How do recent changes in the European Union Noise Directive affect workers, and what must employers do to implement it?
After nearly twenty years since the original threshold values were defined, the European Parliament adopted Directive 2003/10/EC, which establishes new values for allowable noise exposures. These new threshold values are lower (more protective) than the previous values. In addition, a new exposure limit of 87 dBA is defined as the maximum allowable daily noise exposure level in the worker’s ear with all protective measures in place (including hearing protectors). The measures of the new Directive take effect in EU member states in 2006.
Table 1. Comparison of Old EU Directive (86/188/EEC) to New (2003/10/EC)
Table 1 compares the new Directive to the old requirements. The biggest change is the lowering of Action Levels by 5 dB. Precautionary measures, such as making hearing protectors available, must now be initiated when noise levels exceed 80 dBA (the previous level was 85 dBA). Protective measures, like enforcing the use of hearing protectors, must now be initiated when noise levels exceed 85 dBA (previously 90 dBA).
Although a change from85 to 80 decibels seems quite minor, the difference is significant and noticeable. Because decibels are on a logarithmic scale, small changes in number represent enormous changes in sound pressure levels. In this case, the difference between 80 and 85 decibels represents more than a doubling of sound energy.
In practical terms, most people must shout to be heard by a listener just one meter away in the presence of 85 dBA background noise. The new action levels now include many employees who were previously deemed to be working in “safe” noise levels without protection. To encourage these workers to protect their hearing, the following steps are advised:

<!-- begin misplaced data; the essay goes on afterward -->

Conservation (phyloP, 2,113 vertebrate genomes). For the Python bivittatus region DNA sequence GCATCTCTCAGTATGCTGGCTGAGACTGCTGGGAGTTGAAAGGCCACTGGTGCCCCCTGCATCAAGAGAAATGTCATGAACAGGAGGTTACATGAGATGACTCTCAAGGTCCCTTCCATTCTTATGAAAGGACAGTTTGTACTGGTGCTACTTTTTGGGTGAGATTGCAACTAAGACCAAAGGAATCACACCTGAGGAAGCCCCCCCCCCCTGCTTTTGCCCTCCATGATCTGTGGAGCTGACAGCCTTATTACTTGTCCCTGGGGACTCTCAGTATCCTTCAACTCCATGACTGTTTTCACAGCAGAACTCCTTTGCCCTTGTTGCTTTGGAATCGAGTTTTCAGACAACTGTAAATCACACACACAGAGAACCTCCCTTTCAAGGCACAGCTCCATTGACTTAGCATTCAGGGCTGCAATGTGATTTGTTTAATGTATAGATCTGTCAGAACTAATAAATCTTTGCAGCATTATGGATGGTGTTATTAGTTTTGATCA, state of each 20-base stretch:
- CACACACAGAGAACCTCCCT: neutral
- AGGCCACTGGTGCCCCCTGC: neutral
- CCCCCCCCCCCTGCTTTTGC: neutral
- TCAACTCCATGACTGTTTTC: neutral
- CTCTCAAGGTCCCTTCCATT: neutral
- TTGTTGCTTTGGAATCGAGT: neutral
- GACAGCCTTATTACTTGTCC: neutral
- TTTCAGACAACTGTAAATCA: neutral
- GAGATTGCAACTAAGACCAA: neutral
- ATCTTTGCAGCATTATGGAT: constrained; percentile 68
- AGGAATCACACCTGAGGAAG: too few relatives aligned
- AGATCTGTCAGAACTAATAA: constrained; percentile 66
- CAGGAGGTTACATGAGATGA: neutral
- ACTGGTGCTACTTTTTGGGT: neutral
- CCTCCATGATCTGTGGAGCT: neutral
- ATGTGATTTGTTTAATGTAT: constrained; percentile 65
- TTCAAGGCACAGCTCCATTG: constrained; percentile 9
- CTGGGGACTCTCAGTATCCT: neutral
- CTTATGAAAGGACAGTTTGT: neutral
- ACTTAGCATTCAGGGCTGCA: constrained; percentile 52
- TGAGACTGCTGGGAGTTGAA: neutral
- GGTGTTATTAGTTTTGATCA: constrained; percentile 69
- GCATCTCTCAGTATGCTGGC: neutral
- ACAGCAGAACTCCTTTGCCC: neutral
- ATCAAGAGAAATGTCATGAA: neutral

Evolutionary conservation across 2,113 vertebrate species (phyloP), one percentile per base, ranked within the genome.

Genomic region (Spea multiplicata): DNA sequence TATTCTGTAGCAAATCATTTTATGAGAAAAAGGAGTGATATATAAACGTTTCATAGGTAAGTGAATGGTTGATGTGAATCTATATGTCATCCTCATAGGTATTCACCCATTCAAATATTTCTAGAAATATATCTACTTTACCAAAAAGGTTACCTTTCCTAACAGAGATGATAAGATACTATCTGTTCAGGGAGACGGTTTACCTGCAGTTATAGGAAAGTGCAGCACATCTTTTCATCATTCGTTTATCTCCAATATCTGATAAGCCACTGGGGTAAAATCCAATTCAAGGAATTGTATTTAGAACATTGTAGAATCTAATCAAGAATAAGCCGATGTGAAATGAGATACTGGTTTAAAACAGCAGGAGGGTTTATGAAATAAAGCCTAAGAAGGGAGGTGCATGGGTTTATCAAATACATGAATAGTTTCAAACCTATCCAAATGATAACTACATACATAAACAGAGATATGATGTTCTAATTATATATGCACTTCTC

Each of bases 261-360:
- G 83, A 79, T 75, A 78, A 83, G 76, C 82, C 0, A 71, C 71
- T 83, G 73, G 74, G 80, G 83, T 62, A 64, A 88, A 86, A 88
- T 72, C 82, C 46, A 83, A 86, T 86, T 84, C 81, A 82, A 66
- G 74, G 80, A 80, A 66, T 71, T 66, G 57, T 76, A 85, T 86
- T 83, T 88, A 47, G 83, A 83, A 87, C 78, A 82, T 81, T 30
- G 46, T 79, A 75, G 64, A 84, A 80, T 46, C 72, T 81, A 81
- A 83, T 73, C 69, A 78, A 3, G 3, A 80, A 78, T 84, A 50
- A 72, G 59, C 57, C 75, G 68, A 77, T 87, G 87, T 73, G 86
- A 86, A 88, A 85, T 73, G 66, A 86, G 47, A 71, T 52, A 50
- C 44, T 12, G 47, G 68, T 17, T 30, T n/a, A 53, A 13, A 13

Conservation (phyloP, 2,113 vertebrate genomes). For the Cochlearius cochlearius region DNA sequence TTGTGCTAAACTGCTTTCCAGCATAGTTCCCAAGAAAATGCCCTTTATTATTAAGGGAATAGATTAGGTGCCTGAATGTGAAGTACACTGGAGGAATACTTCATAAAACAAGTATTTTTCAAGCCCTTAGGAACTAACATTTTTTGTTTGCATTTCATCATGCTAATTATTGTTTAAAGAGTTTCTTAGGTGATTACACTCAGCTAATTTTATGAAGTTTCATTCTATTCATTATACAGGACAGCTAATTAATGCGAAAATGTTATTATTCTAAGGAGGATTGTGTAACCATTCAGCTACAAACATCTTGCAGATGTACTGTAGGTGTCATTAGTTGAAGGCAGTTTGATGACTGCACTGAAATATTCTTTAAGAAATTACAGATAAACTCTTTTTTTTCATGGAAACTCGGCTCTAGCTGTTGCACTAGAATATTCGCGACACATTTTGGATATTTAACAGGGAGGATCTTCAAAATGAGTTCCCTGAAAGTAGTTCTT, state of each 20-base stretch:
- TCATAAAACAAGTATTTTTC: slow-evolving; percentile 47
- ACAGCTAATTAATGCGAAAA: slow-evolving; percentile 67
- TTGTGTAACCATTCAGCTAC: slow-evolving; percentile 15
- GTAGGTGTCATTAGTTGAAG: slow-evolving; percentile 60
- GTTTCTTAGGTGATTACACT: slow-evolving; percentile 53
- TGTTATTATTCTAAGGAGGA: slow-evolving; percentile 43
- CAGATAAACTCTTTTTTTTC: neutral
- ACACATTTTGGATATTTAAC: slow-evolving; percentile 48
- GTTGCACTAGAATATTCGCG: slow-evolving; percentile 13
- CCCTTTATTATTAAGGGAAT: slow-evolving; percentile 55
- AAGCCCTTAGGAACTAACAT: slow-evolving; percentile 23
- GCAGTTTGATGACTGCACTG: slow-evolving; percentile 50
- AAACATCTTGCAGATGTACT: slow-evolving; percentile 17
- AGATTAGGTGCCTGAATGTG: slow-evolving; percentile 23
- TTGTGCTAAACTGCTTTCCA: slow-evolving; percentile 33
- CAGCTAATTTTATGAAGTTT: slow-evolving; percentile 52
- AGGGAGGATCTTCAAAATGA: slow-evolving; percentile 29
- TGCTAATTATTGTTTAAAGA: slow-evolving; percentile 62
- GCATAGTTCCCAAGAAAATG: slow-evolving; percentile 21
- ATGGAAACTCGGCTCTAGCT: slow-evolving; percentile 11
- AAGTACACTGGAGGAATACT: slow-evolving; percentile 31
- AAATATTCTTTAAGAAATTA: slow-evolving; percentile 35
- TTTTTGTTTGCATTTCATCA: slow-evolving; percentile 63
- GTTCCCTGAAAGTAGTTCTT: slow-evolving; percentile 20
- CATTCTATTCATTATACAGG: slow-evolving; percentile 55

In addition to defining more protective Action Levels, the new EU Directive also establishes a new exposure limit. This exposure limit – defined as 87 dBA – is the maximum allowable daily noise exposure level, taking account of attenuation provided by hearing protectors worn by a worker. This means employers must now ensure that a worker’s protected daily average noise exposure (the estimated noise level in the ear under hearing protectors) does not exceed 87 dBA. The best way to ensure that the protected exposures do not exceed 87 dBA is to select suitable hearing protectors, comparing attenuation ratings of the protectors with the noise environment in which they will be used, and then ensuring proper fitting. In most cases, this is accomplished by providing training in how hearing protectors are correctly worn.
Table 2. Action Levels and Exposure Limits – Protective Measures are Required at These Levels
Table 3. Comparison of Action Levels and Exposure Limits by Region (all noise levels based on 8-hour exposures)
It should be noted that these changes only affect EU member states. Other countries and regions have their own standards and regulations defining action levels and exposure limits for noise. But with this new change in the EU Directive, Europe has implemented the most protective noise exposure limits currently in practice, based upon the best available scientific knowledge on the risks of noise-induced hearing loss.